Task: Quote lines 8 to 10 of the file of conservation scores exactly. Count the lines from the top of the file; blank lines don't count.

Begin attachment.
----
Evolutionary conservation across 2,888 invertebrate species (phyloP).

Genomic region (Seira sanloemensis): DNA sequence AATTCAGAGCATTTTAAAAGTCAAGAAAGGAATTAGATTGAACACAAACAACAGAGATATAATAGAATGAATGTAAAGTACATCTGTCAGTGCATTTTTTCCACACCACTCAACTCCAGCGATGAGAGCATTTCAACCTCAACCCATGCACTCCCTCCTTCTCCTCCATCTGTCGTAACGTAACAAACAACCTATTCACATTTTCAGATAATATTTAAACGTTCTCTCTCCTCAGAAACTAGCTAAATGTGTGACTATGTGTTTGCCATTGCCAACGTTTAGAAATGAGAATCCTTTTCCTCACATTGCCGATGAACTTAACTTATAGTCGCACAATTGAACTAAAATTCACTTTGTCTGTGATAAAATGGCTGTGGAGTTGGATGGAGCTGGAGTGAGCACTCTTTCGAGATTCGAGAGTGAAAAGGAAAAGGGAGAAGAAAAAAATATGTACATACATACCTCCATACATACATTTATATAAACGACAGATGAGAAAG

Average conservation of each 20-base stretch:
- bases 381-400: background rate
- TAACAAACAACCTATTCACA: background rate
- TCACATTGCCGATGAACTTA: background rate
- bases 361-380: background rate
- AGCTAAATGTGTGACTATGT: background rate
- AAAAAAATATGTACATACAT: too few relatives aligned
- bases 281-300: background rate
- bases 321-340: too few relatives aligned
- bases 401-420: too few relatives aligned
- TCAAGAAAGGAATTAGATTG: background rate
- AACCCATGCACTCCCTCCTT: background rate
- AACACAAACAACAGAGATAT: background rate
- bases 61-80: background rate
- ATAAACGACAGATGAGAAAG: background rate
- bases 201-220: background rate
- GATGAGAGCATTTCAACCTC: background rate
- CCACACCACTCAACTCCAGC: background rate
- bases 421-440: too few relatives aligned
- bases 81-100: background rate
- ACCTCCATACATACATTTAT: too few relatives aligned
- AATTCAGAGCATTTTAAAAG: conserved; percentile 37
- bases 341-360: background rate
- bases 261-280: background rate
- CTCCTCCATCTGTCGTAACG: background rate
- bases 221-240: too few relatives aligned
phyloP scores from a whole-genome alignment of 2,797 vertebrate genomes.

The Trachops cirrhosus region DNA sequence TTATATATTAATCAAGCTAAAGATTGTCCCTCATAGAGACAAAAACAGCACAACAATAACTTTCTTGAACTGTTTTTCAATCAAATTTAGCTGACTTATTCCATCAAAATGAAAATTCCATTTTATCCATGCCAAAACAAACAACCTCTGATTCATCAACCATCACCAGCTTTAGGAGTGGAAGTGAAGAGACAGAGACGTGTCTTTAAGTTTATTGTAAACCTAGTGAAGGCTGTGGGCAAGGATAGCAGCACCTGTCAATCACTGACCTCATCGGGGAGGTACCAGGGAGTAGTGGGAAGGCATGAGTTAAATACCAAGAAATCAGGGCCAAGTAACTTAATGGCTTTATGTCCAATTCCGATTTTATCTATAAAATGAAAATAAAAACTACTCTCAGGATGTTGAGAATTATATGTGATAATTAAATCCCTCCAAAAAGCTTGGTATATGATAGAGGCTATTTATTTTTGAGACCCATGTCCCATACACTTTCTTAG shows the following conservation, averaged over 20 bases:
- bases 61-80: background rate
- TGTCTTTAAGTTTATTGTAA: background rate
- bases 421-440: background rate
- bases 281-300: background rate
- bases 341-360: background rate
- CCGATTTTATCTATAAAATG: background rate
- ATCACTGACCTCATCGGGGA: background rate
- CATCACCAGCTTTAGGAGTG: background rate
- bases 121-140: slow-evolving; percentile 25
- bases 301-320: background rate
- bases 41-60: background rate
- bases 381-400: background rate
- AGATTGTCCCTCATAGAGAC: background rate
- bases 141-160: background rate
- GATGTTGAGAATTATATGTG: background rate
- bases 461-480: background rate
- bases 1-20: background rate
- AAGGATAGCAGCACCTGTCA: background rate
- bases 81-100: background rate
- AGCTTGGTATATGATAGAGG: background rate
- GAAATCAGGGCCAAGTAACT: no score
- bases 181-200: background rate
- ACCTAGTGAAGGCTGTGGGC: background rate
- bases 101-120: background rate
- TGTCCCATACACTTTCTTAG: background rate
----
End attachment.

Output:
- AGCTAAATGTGTGACTATGT: background rate
- AAAAAAATATGTACATACAT: too few relatives aligned
- bases 281-300: background rate